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Old 02-14-2013, 04:05 AM   #1
visu_kvg
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Registered: Aug 2009
Location: HYD,India
Distribution: RHEL
Posts: 19

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How command line options work after switching the user in script?


Hello All,

I am writing a script where I need to switch to another user in the middle of the script. It goes as below

Code:
echo "$HOME"
echo $1
id
sudo su - oradev << \EOF
echo "$HOME"
echo $1
id
When I run the above script as "sh script_name hello" out put is as below
Code:
/home/nagios
hello
uid=5003(nagios) gid=5003(nagios) groups=500(dba),5003(nagios)
/home/oradev
                           <####### I want my command line option,hello, to be echoed here as well 
uid=544(oradev) gid=500(dba) groups=500(dba)
our command line option, $1=hello, is working fine before switching the user, but for some reason it is not showing up after switching user.
I would be really happy if any one has any ideas on how to get this worked.
 
Old 02-14-2013, 10:41 PM   #2
lykwydchykyn
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Registered: Mar 2006
Location: Tennessee, USA
Distribution: Debian, Ubuntu
Posts: 135

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I tried your script on my Ubuntu system, and it worked just as you expected it to. What are you running this on? Is it using bash, sh, or some other shell?
 
Old 02-15-2013, 12:13 AM   #3
visu_kvg
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Registered: Aug 2009
Location: HYD,India
Distribution: RHEL
Posts: 19

Original Poster
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Thanks for the reply lykwydchykyn.

It tried with bash and sh and the result was same in both the cases.

Can you paste your script and output?
 
Old 02-15-2013, 10:02 AM   #4
lykwydchykyn
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Registered: Mar 2006
Location: Tennessee, USA
Distribution: Debian, Ubuntu
Posts: 135

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My script looked like this:
Code:
echo $HOME
echo $1
sudo su -  xtest <<EOF
echo $HOME
echo $1
EOF
Output (not counting the sudo prompt, since I'd previously authenticated sudo) was this:
Code:
$ bash test.sh hello
/home/alanm
hello
/home/alanm
hello
Interesting that "$HOME" did not change. Hrm.
 
Old 02-15-2013, 12:47 PM   #5
rknichols
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Registered: Aug 2009
Distribution: CentOS
Posts: 1,421

Rep: Reputation: 597Reputation: 597Reputation: 597Reputation: 597Reputation: 597Reputation: 597
Variables in a HERE document are expanded by the parent shell before the text is passed to the child process. To prevent that, you can either:
A. Use a backslash escape on each of the "$" characters in the HERE document,
or
B. Quote any of the characters in the "EOF" marker string, e.g.,
Code:
sudo su -  xtest <<'EOF'
 
Old 02-21-2013, 12:01 AM   #6
visu_kvg
LQ Newbie
 
Registered: Aug 2009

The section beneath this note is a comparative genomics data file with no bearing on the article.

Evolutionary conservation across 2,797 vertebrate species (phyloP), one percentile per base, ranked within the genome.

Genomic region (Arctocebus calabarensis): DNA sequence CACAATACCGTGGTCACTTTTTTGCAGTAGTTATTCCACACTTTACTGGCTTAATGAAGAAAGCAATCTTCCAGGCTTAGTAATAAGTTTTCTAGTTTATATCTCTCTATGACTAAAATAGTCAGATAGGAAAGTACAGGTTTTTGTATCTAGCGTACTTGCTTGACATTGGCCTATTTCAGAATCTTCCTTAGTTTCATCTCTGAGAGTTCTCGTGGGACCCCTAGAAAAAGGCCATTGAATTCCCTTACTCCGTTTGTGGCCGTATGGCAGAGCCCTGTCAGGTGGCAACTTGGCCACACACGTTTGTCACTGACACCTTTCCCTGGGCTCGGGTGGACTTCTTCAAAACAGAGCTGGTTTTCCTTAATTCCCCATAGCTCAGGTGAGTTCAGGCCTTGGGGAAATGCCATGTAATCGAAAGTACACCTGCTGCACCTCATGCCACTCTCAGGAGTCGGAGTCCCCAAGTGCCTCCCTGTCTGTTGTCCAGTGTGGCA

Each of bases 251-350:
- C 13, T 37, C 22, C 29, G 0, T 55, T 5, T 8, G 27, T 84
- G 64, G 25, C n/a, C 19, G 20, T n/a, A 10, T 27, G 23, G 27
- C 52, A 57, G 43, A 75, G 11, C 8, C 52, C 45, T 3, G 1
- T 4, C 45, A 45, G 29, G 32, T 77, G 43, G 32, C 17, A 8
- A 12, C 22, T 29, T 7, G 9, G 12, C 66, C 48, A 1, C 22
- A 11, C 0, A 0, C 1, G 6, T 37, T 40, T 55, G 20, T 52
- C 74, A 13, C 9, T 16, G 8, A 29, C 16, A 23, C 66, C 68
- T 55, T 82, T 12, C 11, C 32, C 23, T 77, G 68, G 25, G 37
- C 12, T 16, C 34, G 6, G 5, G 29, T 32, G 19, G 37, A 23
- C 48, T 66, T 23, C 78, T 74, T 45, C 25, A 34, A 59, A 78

Location: HYD,India
Distribution: RHEL
Posts: 19

Original Poster
Rep: Reputation: 0
Quote:
Originally Posted by lykwydchykyn View Post
My script looked like this:
Code:
echo $HOME
echo $1
sudo su -  xtest <<EOF
echo $HOME
echo $1
EOF
Output (not counting the sudo prompt, since I'd previously authenticated sudo) was this:
Code:
$ bash test.sh hello
/home/alanm
hello
/home/alanm
hello
Interesting that "$HOME" did not change. Hrm.

Thanks for the reply lykwydchykyn.
From your output I can say that switch user to xtest is not happening in your script.
 
Old 02-21-2013, 12:10 AM   #7
visu_kvg
LQ Newbie
 
Registered: Aug 2009
Location: HYD,India
Distribution: RHEL
Posts: 19

Original Poster
Rep: Reputation: 0
Quote:
Originally Posted by rknichols View Post
Variables in a HERE document are expanded by the parent shell before the text is passed to the child process. To prevent that, you can either:
A. Use a backslash escape on each of the "$" characters in the HERE document,
or
B. Quote any of the characters in the "EOF" marker string, e.g.,
Code:
sudo su -  xtest <<'EOF'
Thanks for your reply rknichols.

I have run edited script as per your suggestion as below
Code:
echo "$HOME"
echo $1
id
sudo su - oradev <<'EOF'
echo "$HOME"
echo $1
id
'EOF'
I executed the script as 'sh script_name hello' to get the following output.

Code:
/home/nagios
hello
uid=5003(nagios) gid=5003(nagios) groups=500(dba),5003(nagios)
/home/oradev

uid=544(oradev) gid=500(dba) groups=500(dba)
-bash: line 4: EOF: command not found
I am not able to understand what happened
 
Old 02-21-2013, 03:48 PM   #8
rknichols
Senior Member
 
Registered: Aug 2009
Distribution: CentOS
Posts: 1,421

Rep: Reputation: 597Reputation: 597Reputation: 597Reputation: 597Reputation: 597Reputation: 597
Quote that string (or any part of it) only where you are specifying the delimiter, not where the string occurs to mark the end of the document.
Code:
echo "$HOME"
echo $1
id
sudo su - oradev <<'EOF'
echo "$HOME"
echo $1
id
EOF
 
  


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